Things happen in bars. Goods things, bad things, important things and unimportant things. New York City has been an important American city for well over a century, and the bars of new York have seen their share of “things,” whether the bar has been a down and dirty booze hall or an upscale, swanky place.
Writer Jef Klein and photographer Cary Hazlegrove have profiled over 30 New York City bars in this handsome, library-quality book with beautifully reproduced black and white duotone photographs. Klein, who worked in the restaurant industry for 14 years as a bartender, waitress and union vice president, has a conversational writing style. She recounts the famous, infamous, well-known and little-known stories of New York and its bars. “New York City is home to the best bars in the world—the best classy bars, the best neighborhood bars, the best dive bars. New York City wrote the book on bars. I just got to help.” She loves bars and that love comes through in her writing.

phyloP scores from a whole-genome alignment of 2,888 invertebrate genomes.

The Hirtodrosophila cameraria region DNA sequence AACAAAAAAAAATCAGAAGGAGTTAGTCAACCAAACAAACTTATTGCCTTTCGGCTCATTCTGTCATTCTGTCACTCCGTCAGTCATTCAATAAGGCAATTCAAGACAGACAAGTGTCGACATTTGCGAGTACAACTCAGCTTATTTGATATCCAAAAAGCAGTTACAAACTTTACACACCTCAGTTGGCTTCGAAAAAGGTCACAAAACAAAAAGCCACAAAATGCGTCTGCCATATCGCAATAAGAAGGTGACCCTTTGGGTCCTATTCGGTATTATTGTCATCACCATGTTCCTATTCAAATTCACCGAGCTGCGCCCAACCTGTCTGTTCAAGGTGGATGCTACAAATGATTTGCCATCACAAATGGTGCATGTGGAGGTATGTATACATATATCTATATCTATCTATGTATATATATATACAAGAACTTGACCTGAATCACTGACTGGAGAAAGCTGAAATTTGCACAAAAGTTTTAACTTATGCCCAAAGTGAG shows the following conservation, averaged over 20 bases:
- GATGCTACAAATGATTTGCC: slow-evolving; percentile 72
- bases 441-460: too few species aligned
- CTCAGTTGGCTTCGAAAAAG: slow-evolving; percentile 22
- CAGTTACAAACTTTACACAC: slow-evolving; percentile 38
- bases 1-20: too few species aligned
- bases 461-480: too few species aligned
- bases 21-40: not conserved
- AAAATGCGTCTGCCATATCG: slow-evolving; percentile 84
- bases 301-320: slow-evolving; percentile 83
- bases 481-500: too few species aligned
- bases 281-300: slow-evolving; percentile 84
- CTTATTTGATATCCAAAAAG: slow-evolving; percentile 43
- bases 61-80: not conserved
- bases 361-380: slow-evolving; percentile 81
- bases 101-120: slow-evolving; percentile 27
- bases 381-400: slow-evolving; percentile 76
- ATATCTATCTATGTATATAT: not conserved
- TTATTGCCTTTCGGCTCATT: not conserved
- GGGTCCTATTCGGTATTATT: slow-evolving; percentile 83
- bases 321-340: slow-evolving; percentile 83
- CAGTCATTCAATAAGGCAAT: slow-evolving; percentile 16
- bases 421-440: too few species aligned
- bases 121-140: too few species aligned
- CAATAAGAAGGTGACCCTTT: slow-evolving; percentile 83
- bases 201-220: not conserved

The book opens with a profile of ‘21’ Club. “Even in a city filled with rags-to-riches stories, ‘21’ stands out as a riches-to-riches story.” Reading through the index is like reading a Who’s Who of American history, celebrities and the rich and famous. Pete’s Tavern, which boasts that it’s the oldest original bar in New York City (1864), is a place where “longtime bartender Buster Smith likes to say, ‘Sooner or later, everyone comes to Pete’s.’” Of Spring Lounge, Klein writes, “When owners Bryan Delaney and David Broderick took over the Spring Lounge, formerly the Shark Bar, regulars and locals looked on with suspicion….Those regulars adored their glorious dump and didn’t want it changed one bit.”
After reading this love poem of a book about bars, it’s hard to imagine anyone not wanting to become a New Yorker.